HighFrequencyCovariance.jl is a Julia package designed to utilize high frequency financial data to estimate covariances between the prices of assets. High frequency data can be used to more accurately estimate covariance than lower frequency data. If covariance is estimated over a long period such as an hour there are few observations of price movements per trading day. On the other hand if price movements can be measured in the space of a few seconds then a daily covariance matrix can be estimated using thousands of observations.

The problem with using high frequency data is that there are number of statistical issues which mean using the basic covariance estimation method leads to a highly biased covariance matrix. The first is we will observe updated prices (that we typically get from realised trades or updated quotes) for different assets asynchronously and at different frequencies. If a short duration between returns is used it is possible that some assets might not have an updated price yet leading to a downwards bias in estimated covariance. A second difficulty is that there is typically ``microstructureâ€™â€™ noise reflecting small fluctuations in recorded prices as a result of how the order book works.

There is a growing statistics literature coming up with algorithms for overcoming these issues and estimating unbiased covariance matrices. Until now however there were few open source implementations of the these algorithms (I only know of highfrequency in R).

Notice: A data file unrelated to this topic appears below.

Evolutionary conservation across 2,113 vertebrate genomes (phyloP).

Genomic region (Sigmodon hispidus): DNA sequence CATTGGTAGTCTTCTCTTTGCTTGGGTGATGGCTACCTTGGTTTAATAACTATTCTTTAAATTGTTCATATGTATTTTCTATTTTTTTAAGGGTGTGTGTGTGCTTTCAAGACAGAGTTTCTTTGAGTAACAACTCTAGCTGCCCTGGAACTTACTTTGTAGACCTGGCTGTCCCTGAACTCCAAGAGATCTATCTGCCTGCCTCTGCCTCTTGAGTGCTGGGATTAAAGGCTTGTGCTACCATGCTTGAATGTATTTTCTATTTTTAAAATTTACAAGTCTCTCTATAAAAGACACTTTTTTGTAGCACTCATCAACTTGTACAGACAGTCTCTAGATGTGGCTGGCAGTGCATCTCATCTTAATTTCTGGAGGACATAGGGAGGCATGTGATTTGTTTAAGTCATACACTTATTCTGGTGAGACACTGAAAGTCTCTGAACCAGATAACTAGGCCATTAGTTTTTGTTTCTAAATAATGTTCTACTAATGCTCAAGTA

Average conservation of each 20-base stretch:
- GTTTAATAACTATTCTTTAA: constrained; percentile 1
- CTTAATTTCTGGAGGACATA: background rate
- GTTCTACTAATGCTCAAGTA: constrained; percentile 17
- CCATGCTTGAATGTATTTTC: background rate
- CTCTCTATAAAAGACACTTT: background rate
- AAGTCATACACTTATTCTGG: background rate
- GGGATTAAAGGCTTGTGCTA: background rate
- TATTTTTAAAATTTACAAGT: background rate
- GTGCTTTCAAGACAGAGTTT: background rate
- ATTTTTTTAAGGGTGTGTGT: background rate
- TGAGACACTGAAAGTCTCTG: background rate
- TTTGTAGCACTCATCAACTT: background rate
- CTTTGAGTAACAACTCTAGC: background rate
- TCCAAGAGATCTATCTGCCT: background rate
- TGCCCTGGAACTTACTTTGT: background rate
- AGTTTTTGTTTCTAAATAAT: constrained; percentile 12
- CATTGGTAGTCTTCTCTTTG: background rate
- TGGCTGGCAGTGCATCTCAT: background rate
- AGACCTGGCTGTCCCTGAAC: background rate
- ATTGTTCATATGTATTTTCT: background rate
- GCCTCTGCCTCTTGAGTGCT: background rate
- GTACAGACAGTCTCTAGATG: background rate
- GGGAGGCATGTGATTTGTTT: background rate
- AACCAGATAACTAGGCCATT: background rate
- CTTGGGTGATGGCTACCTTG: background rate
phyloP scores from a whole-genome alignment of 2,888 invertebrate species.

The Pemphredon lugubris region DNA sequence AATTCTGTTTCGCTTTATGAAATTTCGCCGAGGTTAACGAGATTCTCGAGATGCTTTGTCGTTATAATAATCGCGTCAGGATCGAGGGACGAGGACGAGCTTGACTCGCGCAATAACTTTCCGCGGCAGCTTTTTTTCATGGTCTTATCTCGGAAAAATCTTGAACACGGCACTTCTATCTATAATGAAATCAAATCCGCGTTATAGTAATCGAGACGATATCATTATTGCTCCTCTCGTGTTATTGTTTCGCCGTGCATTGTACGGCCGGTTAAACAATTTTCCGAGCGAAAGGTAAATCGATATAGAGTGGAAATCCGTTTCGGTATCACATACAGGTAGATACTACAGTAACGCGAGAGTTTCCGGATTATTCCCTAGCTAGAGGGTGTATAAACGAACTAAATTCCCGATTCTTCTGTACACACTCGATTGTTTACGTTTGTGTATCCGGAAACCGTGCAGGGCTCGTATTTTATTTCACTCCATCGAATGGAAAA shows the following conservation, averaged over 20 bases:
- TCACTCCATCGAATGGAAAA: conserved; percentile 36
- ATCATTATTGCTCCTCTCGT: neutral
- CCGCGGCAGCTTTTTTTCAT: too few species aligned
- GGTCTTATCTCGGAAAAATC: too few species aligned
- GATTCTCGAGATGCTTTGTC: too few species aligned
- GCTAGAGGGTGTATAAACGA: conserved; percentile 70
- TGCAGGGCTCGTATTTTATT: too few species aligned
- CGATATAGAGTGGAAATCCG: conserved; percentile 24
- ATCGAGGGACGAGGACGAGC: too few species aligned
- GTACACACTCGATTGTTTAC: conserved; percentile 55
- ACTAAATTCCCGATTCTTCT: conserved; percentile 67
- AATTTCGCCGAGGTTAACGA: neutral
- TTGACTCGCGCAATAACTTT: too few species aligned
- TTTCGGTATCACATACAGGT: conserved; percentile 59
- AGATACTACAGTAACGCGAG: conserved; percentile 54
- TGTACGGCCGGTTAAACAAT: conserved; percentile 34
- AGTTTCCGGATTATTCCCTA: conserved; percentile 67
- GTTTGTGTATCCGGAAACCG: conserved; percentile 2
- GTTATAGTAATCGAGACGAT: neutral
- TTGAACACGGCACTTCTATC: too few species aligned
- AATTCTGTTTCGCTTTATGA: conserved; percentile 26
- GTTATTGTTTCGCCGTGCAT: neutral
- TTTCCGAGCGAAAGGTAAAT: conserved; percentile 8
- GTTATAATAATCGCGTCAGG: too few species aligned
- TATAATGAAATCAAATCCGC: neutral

**Example**

The package should be easy to use. First we load our data. I donâ€™t have financial data on my home pc so we can Monte Carlo some (using a generator built in the package):

```
using HighFrequencyCovariance
assets = [:BARCLAYS, :HSBC, :VODAFONE, :RYANAIR]
ts, true_covar, micro_noise, update_rates = generate_random_path(4,
40000; assets = assets, vols = [0.02,0.03,0.04,0.05])
```

The true covariance matrix, microstructure noise (for each asset) and rate of price updates are stored in true_covar, micro_noise, update_rates. The financial data is in ts1 which is a SortedDataFrame containing price updates of the four assets. A SortedDataFrame is a wrapper on a DataFrame which stores the column names corresponding to price, time, assetname (it also presorts and indexes the data for speed reasons).

If you have a DataFrame of actual price data (below called â€śdataâ€ť with time, asset, price columns called â€śtimeâ€ť, â€śassetâ€ť, â€śpriceâ€ť) you can turn it into a SortedDataFrame using the code:

```
ts = SortedDataFrame(data, :time, :asset, :price)
```

Now the data is loaded you can make a CovarianceMatrix using the preaveraging method or the BNHLS method or the spectral method with:

```
preav_estimate = preaveraged_covariance(ts)
bnhls_estimate = bnhls_covariance(ts)
spectral_estimate = spectral_covariance(ts)
```

You can also take the weighted average of multiple CovarianceMatrixs with:

```
combined = combine_covariance_matrices([preav_estimate, bnhls_estimate,
spectral_estimate], [2,1,1])
```

A CovarianceMatrix struct contains the correlation matrix and volatilities separately. If you want the actual covariance matrix (over some duration specified in the time units in your SortedDataFrame) you can do these by:

```
duration = 100
cov = covariance(combined, duration)
```

There are also 2 volatility estimation methods, 5 covariance estimation methods and 4 matrix regularisation methods and a bunch of helper functions. They are described in the documentation.

Hope this is useful. Please let me know if anyone has any suggestions or spots any bugs.